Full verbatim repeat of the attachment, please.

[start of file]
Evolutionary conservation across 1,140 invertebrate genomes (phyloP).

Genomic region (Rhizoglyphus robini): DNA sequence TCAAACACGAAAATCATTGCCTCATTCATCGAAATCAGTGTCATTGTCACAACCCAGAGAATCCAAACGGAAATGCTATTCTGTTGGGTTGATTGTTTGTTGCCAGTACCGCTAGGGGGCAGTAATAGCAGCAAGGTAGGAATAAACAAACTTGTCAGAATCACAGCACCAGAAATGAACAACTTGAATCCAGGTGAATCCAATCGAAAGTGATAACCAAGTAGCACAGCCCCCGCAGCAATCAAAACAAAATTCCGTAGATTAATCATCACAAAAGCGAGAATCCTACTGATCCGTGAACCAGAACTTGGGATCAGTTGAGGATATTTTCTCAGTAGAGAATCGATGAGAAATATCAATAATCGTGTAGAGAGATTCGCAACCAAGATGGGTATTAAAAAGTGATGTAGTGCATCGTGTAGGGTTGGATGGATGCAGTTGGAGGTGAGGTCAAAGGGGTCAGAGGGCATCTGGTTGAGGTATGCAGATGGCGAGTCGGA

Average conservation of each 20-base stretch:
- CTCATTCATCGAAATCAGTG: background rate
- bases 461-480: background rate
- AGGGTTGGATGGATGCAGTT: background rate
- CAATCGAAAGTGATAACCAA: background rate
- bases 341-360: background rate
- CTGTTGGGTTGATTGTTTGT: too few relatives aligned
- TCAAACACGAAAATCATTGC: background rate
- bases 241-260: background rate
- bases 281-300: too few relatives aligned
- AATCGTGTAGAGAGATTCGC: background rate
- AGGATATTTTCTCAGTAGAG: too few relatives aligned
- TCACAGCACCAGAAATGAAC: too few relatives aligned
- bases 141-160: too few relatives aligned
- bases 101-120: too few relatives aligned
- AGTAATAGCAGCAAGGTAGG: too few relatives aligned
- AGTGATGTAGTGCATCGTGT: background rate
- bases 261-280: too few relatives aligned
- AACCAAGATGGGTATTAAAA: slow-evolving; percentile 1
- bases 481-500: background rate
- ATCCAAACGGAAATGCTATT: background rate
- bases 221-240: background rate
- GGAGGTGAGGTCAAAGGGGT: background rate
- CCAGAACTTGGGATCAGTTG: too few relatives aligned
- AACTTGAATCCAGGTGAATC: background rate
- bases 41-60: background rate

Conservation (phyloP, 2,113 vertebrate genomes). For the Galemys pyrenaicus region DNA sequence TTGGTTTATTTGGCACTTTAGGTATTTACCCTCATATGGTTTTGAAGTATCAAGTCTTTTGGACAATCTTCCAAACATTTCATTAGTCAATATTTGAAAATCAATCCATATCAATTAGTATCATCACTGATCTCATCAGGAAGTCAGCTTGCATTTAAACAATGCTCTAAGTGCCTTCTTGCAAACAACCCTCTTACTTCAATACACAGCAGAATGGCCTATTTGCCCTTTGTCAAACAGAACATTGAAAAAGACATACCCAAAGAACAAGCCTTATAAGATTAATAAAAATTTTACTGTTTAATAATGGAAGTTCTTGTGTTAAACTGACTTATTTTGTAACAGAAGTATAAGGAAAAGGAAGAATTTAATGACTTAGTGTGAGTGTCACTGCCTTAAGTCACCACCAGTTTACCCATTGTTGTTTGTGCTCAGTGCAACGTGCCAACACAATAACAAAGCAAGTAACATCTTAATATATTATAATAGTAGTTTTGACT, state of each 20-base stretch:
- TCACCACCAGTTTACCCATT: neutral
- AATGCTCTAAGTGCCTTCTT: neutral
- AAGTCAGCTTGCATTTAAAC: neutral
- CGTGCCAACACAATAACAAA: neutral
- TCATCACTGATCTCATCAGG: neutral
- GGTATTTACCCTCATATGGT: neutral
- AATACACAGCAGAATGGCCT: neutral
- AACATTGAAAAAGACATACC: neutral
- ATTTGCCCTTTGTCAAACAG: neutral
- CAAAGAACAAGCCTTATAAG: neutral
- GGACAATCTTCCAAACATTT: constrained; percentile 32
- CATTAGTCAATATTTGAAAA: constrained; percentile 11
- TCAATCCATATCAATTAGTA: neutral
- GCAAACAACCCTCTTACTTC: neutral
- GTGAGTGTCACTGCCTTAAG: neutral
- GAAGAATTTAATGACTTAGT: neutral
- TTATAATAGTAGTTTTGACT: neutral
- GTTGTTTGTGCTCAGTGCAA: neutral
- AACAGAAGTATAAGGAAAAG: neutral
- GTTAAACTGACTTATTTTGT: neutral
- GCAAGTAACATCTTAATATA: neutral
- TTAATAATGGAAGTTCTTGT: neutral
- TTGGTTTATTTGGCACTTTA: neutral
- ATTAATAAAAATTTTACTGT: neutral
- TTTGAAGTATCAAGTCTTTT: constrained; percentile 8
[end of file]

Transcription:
Evolutionary conservation across 1,140 invertebrate genomes (phyloP).

Genomic region (Rhizoglyphus robini): DNA sequence TCAAACACGAAAATCATTGCCTCATTCATCGAAATCAGTGTCATTGTCACAACCCAGAGAATCCAAACGGAAATGCTATTCTGTTGGGTTGATTGTTTGTTGCCAGTACCGCTAGGGGGCAGTAATAGCAGCAAGGTAGGAATAAACAAACTTGTCAGAATCACAGCACCAGAAATGAACAACTTGAATCCAGGTGAATCCAATCGAAAGTGATAACCAAGTAGCACAGCCCCCGCAGCAATCAAAACAAAATTCCGTAGATTAATCATCACAAAAGCGAGAATCCTACTGATCCGTGAACCAGAACTTGGGATCAGTTGAGGATATTTTCTCAGTAGAGAATCGATGAGAAATATCAATAATCGTGTAGAGAGATTCGCAACCAAGATGGGTATTAAAAAGTGATGTAGTGCATCGTGTAGGGTTGGATGGATGCAGTTGGAGGTGAGGTCAAAGGGGTCAGAGGGCATCTGGTTGAGGTATGCAGATGGCGAGTCGGA

Average conservation of each 20-base stretch:
- CTCATTCATCGAAATCAGTG: background rate
- bases 461-480: background rate
- AGGGTTGGATGGATGCAGTT: background rate
- CAATCGAAAGTGATAACCAA: background rate
- bases 341-360: background rate
- CTGTTGGGTTGATTGTTTGT: too few relatives aligned
- TCAAACACGAAAATCATTGC: background rate
- bases 241-260: background rate
- bases 281-300: too few relatives aligned
- AATCGTGTAGAGAGATTCGC: background rate
- AGGATATTTTCTCAGTAGAG: too few relatives aligned
- TCACAGCACCAGAAATGAAC: too few relatives aligned
- bases 141-160: too few relatives aligned
- bases 101-120: too few relatives aligned
- AGTAATAGCAGCAAGGTAGG: too few relatives aligned
- AGTGATGTAGTGCATCGTGT: background rate
- bases 261-280: too few relatives aligned
- AACCAAGATGGGTATTAAAA: slow-evolving; percentile 1
- bases 481-500: background rate
- ATCCAAACGGAAATGCTATT: background rate
- bases 221-240: background rate
- GGAGGTGAGGTCAAAGGGGT: background rate
- CCAGAACTTGGGATCAGTTG: too few relatives aligned
- AACTTGAATCCAGGTGAATC: background rate
- bases 41-60: background rate

Conservation (phyloP, 2,113 vertebrate genomes). For the Galemys pyrenaicus region DNA sequence TTGGTTTATTTGGCACTTTAGGTATTTACCCTCATATGGTTTTGAAGTATCAAGTCTTTTGGACAATCTTCCAAACATTTCATTAGTCAATATTTGAAAATCAATCCATATCAATTAGTATCATCACTGATCTCATCAGGAAGTCAGCTTGCATTTAAACAATGCTCTAAGTGCCTTCTTGCAAACAACCCTCTTACTTCAATACACAGCAGAATGGCCTATTTGCCCTTTGTCAAACAGAACATTGAAAAAGACATACCCAAAGAACAAGCCTTATAAGATTAATAAAAATTTTACTGTTTAATAATGGAAGTTCTTGTGTTAAACTGACTTATTTTGTAACAGAAGTATAAGGAAAAGGAAGAATTTAATGACTTAGTGTGAGTGTCACTGCCTTAAGTCACCACCAGTTTACCCATTGTTGTTTGTGCTCAGTGCAACGTGCCAACACAATAACAAAGCAAGTAACATCTTAATATATTATAATAGTAGTTTTGACT, state of each 20-base stretch:
- TCACCACCAGTTTACCCATT: neutral
- AATGCTCTAAGTGCCTTCTT: neutral
- AAGTCAGCTTGCATTTAAAC: neutral
- CGTGCCAACACAATAACAAA: neutral
- TCATCACTGATCTCATCAGG: neutral
- GGTATTTACCCTCATATGGT: neutral
- AATACACAGCAGAATGGCCT: neutral
- AACATTGAAAAAGACATACC: neutral
- ATTTGCCCTTTGTCAAACAG: neutral
- CAAAGAACAAGCCTTATAAG: neutral
- GGACAATCTTCCAAACATTT: constrained; percentile 32
- CATTAGTCAATATTTGAAAA: constrained; percentile 11
- TCAATCCATATCAATTAGTA: neutral
- GCAAACAACCCTCTTACTTC: neutral
- GTGAGTGTCACTGCCTTAAG: neutral
- GAAGAATTTAATGACTTAGT: neutral
- TTATAATAGTAGTTTTGACT: neutral
- GTTGTTTGTGCTCAGTGCAA: neutral
- AACAGAAGTATAAGGAAAAG: neutral
- GTTAAACTGACTTATTTTGT: neutral
- GCAAGTAACATCTTAATATA: neutral
- TTAATAATGGAAGTTCTTGT: neutral
- TTGGTTTATTTGGCACTTTA: neutral
- ATTAATAAAAATTTTACTGT: neutral
- TTTGAAGTATCAAGTCTTTT: constrained; percentile 8